Finding and Making Friends in Later Life 173

Chapter 11. Creativity, Spirit, and Attitude: Enrich Thyself 175

Th e Art of an Active Brain 176

Live Larger to Live Better 178

Th e Power of Meditation for the Aging Brain 178

Smile! It Could Make You Happier 181

Attitudes Matter: Th e Optimism Factor 182

PART FOUR The Future for Your Brain 185

Chapter 12. Predictions, Promises, and Possibilities 187

A Fix to Reverse Memory Decline 190

Are You Saving for Th ose Final Years? 191

RX for Th is Good Life 193

Chapter 13. Living in the Now 195

Living with an Aging Brain 196

How We (Eventually) Die 197

Going Out with a Bang: The Brain Surges Just Before Death 199

Living in the Now 200

Sources 203

Illustration Credits 219

Glossary 221

Resources for Aging and Coping 231

About the Author 235

Index 237

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Author Information

Judith Horstman is the author of The Scientific American Day in the Life of Your Brain, The Scientific American Brave New Brain, and The Scientific American Book of Love, Sex, and the Brain. She's an award-winning science journalist whose work has been widely published and is the author of four other books. Visit her Web site at www.JudithHorstman.com

Scientific American is one of the most popular science magazines in the world.

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Praise for The Scientific American Healthy Aging Brain

“Judith Horstman elegantly describes the well-aged brain, and what the latest research suggests to preserve its power and its function.”—Mehmet Oz, M.D., professor of Surgery, New York Presbyterian Hospital/Columbia University College of Physicians and Surgeons 

"The Scientific American Healthy Aging Brain is a trusty guide to vibrant later years. Any baby boomer would be smart to read this book—and so be likelier to stay smart longer."—Daniel Goleman, author of The Brain and Emotional Intelligence

“This brilliant book on the aging brain provides vital knowledge about how our brains change with age and what we can do to enhance the incredible potential contained within each of us. A must read for all aging brains!”—Marc Agronin, M.D., geriatric psychiatrist and author of How We Age

“Packed with practical advice and the latest information about the brain as it ages, the Healthy Aging Brain is an indispensable user’s manual, essential for keeping your brain young and healthy as the cerebral odometer ticks away.” —R. Douglas Fields, author of The Other Brain

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Press Release

June 01, 2012
Make the Most of Your Mature Mind With The Healthy Aging Brain

A Good News Guide to the Aging Brain

“Judith Horstman elegantly describes the well-aged brain and what the latest research suggests to preserve its power and its function” – Mehmet Oz, MD,  professor of surgery, New York Presbyterian/Columbia University and host of  The Dr. Oz Show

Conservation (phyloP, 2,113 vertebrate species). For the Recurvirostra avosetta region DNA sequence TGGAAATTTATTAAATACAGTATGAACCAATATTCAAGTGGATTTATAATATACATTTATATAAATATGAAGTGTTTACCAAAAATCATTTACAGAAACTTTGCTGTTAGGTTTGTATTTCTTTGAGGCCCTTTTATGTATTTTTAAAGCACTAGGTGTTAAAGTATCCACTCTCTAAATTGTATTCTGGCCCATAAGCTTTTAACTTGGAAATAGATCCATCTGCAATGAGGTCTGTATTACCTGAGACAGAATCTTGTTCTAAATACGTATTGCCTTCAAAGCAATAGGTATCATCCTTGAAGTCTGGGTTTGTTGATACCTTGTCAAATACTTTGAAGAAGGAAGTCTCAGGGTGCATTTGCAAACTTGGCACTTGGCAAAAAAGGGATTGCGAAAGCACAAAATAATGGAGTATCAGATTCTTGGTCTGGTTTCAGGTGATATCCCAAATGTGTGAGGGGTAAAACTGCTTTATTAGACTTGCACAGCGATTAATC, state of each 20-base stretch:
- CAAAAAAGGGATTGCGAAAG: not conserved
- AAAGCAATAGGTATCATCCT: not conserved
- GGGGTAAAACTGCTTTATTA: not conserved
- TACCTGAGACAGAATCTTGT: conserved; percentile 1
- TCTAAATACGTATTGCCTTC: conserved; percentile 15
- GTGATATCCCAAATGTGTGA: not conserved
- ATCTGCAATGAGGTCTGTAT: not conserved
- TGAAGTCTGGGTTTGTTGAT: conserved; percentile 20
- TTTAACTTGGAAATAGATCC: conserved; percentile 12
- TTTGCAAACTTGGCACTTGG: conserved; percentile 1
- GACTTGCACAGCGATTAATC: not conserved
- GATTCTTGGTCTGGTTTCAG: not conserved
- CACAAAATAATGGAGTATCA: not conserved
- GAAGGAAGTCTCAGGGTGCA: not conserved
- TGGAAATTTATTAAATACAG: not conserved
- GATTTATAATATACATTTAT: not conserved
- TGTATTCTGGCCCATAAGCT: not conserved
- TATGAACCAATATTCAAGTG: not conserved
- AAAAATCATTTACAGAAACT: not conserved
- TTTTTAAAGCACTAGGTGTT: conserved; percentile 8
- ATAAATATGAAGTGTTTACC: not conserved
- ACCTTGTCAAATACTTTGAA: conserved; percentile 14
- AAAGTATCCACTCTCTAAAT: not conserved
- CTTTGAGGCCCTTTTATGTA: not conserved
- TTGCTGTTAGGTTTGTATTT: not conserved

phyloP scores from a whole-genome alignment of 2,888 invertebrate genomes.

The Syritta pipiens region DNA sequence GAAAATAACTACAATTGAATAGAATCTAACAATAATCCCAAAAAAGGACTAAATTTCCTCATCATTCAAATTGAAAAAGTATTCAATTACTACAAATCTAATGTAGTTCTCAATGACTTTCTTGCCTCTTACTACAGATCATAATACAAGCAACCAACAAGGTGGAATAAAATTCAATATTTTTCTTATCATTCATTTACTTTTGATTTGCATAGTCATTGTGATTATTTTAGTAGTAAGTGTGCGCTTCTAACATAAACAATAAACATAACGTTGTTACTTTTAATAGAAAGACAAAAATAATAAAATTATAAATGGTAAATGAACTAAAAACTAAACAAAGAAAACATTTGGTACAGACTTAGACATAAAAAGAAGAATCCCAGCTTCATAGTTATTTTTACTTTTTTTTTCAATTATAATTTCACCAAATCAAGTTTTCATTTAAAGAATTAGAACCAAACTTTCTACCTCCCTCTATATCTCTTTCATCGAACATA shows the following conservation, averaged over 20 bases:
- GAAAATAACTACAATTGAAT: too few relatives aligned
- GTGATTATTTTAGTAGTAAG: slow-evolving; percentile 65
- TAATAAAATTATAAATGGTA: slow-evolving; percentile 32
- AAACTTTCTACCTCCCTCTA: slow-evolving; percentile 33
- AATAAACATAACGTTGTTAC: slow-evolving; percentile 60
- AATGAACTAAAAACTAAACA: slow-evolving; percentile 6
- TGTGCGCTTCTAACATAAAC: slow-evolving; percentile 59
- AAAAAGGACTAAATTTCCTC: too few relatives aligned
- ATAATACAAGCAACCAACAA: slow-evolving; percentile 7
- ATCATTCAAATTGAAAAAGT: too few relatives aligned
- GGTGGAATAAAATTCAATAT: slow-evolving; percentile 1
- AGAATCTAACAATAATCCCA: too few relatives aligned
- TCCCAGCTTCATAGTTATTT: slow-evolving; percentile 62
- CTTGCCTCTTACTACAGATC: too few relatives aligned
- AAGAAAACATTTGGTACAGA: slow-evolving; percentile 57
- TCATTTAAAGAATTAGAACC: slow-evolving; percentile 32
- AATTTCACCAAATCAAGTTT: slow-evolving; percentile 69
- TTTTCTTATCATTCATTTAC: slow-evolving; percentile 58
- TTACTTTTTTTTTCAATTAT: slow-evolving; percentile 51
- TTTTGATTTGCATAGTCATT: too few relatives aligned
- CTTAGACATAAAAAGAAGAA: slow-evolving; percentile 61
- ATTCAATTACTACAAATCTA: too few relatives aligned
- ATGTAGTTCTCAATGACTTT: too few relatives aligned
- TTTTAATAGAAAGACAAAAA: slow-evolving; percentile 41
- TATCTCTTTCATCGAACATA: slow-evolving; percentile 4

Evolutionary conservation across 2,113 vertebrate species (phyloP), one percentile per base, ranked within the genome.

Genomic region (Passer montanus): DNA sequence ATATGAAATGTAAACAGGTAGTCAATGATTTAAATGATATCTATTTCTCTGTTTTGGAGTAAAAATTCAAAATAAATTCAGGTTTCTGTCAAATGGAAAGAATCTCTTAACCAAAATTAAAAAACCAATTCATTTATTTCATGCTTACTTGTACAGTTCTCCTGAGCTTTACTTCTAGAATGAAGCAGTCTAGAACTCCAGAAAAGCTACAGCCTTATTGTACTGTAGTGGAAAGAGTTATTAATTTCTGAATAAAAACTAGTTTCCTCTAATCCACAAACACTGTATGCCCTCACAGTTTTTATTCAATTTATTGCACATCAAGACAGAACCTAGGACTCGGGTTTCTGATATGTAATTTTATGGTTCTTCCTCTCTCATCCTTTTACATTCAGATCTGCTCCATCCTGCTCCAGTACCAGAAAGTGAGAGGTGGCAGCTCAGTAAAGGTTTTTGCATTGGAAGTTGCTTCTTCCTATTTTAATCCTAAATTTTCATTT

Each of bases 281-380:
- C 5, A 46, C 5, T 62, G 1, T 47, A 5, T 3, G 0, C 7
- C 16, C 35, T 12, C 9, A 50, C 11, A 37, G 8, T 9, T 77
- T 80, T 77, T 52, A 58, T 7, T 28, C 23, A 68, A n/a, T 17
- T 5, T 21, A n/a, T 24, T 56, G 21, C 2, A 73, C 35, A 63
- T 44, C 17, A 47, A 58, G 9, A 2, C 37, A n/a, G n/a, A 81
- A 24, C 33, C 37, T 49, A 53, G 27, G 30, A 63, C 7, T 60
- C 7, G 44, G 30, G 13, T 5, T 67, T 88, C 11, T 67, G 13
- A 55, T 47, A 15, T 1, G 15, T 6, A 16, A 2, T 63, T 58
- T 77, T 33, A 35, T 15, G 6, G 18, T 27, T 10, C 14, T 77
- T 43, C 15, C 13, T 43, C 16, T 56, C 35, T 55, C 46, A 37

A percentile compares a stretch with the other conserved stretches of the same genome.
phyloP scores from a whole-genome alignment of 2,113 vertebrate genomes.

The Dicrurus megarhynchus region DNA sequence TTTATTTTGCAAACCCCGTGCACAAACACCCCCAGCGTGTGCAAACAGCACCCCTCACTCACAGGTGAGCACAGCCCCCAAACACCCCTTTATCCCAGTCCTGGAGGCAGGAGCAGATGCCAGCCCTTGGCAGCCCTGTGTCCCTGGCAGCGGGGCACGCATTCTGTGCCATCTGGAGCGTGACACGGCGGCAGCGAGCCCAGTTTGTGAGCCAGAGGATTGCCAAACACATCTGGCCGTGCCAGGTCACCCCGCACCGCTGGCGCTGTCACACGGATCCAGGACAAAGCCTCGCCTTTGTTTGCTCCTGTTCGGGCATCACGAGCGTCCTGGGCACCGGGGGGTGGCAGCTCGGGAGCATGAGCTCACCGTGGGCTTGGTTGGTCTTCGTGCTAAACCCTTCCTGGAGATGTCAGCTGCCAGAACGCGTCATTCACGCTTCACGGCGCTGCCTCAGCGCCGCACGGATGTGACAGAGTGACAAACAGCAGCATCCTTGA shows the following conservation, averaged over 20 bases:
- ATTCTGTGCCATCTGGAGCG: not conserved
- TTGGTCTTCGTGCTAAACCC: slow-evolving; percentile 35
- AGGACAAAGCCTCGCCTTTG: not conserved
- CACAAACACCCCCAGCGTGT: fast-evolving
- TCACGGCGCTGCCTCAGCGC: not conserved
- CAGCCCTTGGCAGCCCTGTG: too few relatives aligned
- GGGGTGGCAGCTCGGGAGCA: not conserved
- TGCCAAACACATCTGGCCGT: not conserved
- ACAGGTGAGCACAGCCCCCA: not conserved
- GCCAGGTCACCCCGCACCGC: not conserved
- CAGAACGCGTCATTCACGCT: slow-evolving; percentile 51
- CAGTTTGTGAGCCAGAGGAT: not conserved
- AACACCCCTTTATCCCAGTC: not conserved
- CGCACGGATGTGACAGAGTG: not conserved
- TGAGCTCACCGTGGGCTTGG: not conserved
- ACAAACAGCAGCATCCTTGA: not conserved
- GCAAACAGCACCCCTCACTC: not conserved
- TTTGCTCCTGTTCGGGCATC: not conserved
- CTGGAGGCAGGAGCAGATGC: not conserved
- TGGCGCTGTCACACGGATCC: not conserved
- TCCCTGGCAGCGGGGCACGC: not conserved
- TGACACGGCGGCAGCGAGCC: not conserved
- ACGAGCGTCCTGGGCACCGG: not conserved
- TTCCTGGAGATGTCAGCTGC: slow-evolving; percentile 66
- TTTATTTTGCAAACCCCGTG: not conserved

San Francisco, Calif.–– Your brain is your most precious real estate, and losing your mind is one of the greatest fears of aging. But while it does slow down with passing years, author of the best-selling Scientific American brain books, Judith Horstman, finds plenty of good news for the well-aged brain.

In her latest book, THE SCIENTIFIC AMERICAN HEALTHY AGING BRAIN: The Neuroscience of Making the Most of Your Mature Mind (Jossey-Bass, June 2012, ISBN: 978-0-470-64773-8, $25.95 / Cloth/Also available as an e-book), she presents an encouraging overview of healthy aging, and a sobering look at what can go wrong, using the latest neuroscience research to find what might help your brain stay sharp and healthy longer.

Research shows the elder brain remains able to change and learn well into very old age and that Alzheimer’s is not inevitable: the risks of degenerative brain diseases may be lowered or offset with lifestyle changes. Moreover, myths of a miserable old age are just that: for many, happiness deepens with age.

Culled from the latest research and articles in Scientific American and Scientific American Mind, The Healthy Aging Brain summarizes what to expect in passing years. It also:

  • Shows how sex, socializing and other pleasures contribute to brain health
  • Lists conditions that may mimic Alzheimer’s, and what to do about them
  • Details the latest in strategies and lifestyle choices to optimize neural health that can be put into use right now
  • Reveals surprising new research underway to expand and extend brain health

The Scientific American Healthy Aging Brain is an indispensible user's manual on how to preserve what you've got, minimize what you've lost, and optimize the vigor and health of your brain as you grow older. Boomers––and their pre- and post-Boomer cousins– will find this useful reading, as will medical and mental health providers.